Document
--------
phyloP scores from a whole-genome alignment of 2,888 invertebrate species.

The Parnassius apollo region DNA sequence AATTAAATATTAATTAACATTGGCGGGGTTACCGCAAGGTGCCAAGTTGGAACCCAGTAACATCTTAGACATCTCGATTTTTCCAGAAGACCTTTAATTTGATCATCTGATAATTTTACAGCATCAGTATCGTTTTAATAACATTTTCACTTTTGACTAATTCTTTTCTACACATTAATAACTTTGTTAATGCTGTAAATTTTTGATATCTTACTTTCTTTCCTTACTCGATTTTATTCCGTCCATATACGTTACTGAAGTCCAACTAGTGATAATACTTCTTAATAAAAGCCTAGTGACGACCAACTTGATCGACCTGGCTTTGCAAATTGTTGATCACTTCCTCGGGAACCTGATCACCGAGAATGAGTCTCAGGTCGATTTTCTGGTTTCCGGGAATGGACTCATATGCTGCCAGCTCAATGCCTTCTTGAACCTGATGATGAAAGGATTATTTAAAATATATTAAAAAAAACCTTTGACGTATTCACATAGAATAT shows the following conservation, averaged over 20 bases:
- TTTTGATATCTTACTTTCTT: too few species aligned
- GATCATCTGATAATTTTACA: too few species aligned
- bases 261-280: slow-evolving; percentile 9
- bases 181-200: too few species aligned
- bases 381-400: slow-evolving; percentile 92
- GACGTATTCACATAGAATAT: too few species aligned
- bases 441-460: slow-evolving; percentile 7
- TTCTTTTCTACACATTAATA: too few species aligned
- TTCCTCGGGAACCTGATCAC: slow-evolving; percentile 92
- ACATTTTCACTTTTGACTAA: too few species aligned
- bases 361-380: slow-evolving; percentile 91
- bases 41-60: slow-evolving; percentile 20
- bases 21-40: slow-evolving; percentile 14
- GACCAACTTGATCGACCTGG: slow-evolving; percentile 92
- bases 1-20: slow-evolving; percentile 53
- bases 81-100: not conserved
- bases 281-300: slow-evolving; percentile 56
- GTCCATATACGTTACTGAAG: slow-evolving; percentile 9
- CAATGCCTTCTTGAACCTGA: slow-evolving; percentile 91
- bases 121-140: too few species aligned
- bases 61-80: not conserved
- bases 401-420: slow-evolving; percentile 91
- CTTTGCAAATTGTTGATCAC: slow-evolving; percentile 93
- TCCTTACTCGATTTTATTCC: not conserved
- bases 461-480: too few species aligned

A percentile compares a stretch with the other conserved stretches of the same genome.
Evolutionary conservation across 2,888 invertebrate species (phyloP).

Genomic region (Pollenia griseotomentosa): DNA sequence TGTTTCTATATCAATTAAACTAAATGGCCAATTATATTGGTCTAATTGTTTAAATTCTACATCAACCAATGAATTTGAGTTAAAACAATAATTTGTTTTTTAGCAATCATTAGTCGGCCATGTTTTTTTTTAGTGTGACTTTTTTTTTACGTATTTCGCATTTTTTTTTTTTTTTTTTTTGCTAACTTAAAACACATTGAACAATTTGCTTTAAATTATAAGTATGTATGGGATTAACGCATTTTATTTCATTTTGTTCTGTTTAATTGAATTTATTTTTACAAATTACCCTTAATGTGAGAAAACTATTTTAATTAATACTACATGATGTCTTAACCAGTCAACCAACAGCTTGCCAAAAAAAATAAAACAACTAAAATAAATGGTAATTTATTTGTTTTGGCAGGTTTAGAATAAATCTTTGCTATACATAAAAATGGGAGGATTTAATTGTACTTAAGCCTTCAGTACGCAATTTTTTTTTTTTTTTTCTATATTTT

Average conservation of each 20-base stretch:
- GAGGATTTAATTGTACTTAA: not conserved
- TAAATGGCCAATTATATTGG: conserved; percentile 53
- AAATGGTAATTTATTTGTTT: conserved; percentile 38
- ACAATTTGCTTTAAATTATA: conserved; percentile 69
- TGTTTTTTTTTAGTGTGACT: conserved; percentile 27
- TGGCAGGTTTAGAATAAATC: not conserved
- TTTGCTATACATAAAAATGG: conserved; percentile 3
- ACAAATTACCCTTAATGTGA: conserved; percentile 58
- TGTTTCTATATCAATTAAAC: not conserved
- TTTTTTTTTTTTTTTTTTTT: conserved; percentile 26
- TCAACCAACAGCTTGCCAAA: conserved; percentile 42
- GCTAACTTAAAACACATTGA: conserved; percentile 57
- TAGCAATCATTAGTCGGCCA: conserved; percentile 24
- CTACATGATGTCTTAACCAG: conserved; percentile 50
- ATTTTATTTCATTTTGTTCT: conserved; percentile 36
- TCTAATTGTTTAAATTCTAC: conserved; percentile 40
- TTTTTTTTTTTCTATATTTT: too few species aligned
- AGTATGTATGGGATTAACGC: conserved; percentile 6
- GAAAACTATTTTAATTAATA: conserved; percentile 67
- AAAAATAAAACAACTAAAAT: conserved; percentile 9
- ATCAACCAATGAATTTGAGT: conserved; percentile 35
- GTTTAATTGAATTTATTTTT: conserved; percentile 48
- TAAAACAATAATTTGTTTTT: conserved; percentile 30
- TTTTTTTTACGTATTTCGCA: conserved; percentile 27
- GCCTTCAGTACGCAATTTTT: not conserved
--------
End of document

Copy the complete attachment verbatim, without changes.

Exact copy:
phyloP scores from a whole-genome alignment of 2,888 invertebrate species.

The Parnassius apollo region DNA sequence AATTAAATATTAATTAACATTGGCGGGGTTACCGCAAGGTGCCAAGTTGGAACCCAGTAACATCTTAGACATCTCGATTTTTCCAGAAGACCTTTAATTTGATCATCTGATAATTTTACAGCATCAGTATCGTTTTAATAACATTTTCACTTTTGACTAATTCTTTTCTACACATTAATAACTTTGTTAATGCTGTAAATTTTTGATATCTTACTTTCTTTCCTTACTCGATTTTATTCCGTCCATATACGTTACTGAAGTCCAACTAGTGATAATACTTCTTAATAAAAGCCTAGTGACGACCAACTTGATCGACCTGGCTTTGCAAATTGTTGATCACTTCCTCGGGAACCTGATCACCGAGAATGAGTCTCAGGTCGATTTTCTGGTTTCCGGGAATGGACTCATATGCTGCCAGCTCAATGCCTTCTTGAACCTGATGATGAAAGGATTATTTAAAATATATTAAAAAAAACCTTTGACGTATTCACATAGAATAT shows the following conservation, averaged over 20 bases:
- TTTTGATATCTTACTTTCTT: too few species aligned
- GATCATCTGATAATTTTACA: too few species aligned
- bases 261-280: slow-evolving; percentile 9
- bases 181-200: too few species aligned
- bases 381-400: slow-evolving; percentile 92
- GACGTATTCACATAGAATAT: too few species aligned
- bases 441-460: slow-evolving; percentile 7
- TTCTTTTCTACACATTAATA: too few species aligned
- TTCCTCGGGAACCTGATCAC: slow-evolving; percentile 92
- ACATTTTCACTTTTGACTAA: too few species aligned
- bases 361-380: slow-evolving; percentile 91
- bases 41-60: slow-evolving; percentile 20
- bases 21-40: slow-evolving; percentile 14
- GACCAACTTGATCGACCTGG: slow-evolving; percentile 92
- bases 1-20: slow-evolving; percentile 53
- bases 81-100: not conserved
- bases 281-300: slow-evolving; percentile 56
- GTCCATATACGTTACTGAAG: slow-evolving; percentile 9
- CAATGCCTTCTTGAACCTGA: slow-evolving; percentile 91
- bases 121-140: too few species aligned
- bases 61-80: not conserved
- bases 401-420: slow-evolving; percentile 91
- CTTTGCAAATTGTTGATCAC: slow-evolving; percentile 93
- TCCTTACTCGATTTTATTCC: not conserved
- bases 461-480: too few species aligned

A percentile compares a stretch with the other conserved stretches of the same genome.
Evolutionary conservation across 2,888 invertebrate species (phyloP).

Genomic region (Pollenia griseotomentosa): DNA sequence TGTTTCTATATCAATTAAACTAAATGGCCAATTATATTGGTCTAATTGTTTAAATTCTACATCAACCAATGAATTTGAGTTAAAACAATAATTTGTTTTTTAGCAATCATTAGTCGGCCATGTTTTTTTTTAGTGTGACTTTTTTTTTACGTATTTCGCATTTTTTTTTTTTTTTTTTTTGCTAACTTAAAACACATTGAACAATTTGCTTTAAATTATAAGTATGTATGGGATTAACGCATTTTATTTCATTTTGTTCTGTTTAATTGAATTTATTTTTACAAATTACCCTTAATGTGAGAAAACTATTTTAATTAATACTACATGATGTCTTAACCAGTCAACCAACAGCTTGCCAAAAAAAATAAAACAACTAAAATAAATGGTAATTTATTTGTTTTGGCAGGTTTAGAATAAATCTTTGCTATACATAAAAATGGGAGGATTTAATTGTACTTAAGCCTTCAGTACGCAATTTTTTTTTTTTTTTTCTATATTTT

Average conservation of each 20-base stretch:
- GAGGATTTAATTGTACTTAA: not conserved
- TAAATGGCCAATTATATTGG: conserved; percentile 53
- AAATGGTAATTTATTTGTTT: conserved; percentile 38
- ACAATTTGCTTTAAATTATA: conserved; percentile 69
- TGTTTTTTTTTAGTGTGACT: conserved; percentile 27
- TGGCAGGTTTAGAATAAATC: not conserved
- TTTGCTATACATAAAAATGG: conserved; percentile 3
- ACAAATTACCCTTAATGTGA: conserved; percentile 58
- TGTTTCTATATCAATTAAAC: not conserved
- TTTTTTTTTTTTTTTTTTTT: conserved; percentile 26
- TCAACCAACAGCTTGCCAAA: conserved; percentile 42
- GCTAACTTAAAACACATTGA: conserved; percentile 57
- TAGCAATCATTAGTCGGCCA: conserved; percentile 24
- CTACATGATGTCTTAACCAG: conserved; percentile 50
- ATTTTATTTCATTTTGTTCT: conserved; percentile 36
- TCTAATTGTTTAAATTCTAC: conserved; percentile 40
- TTTTTTTTTTTCTATATTTT: too few species aligned
- AGTATGTATGGGATTAACGC: conserved; percentile 6
- GAAAACTATTTTAATTAATA: conserved; percentile 67
- AAAAATAAAACAACTAAAAT: conserved; percentile 9
- ATCAACCAATGAATTTGAGT: conserved; percentile 35
- GTTTAATTGAATTTATTTTT: conserved; percentile 48
- TAAAACAATAATTTGTTTTT: conserved; percentile 30
- TTTTTTTTACGTATTTCGCA: conserved; percentile 27
- GCCTTCAGTACGCAATTTTT: not conserved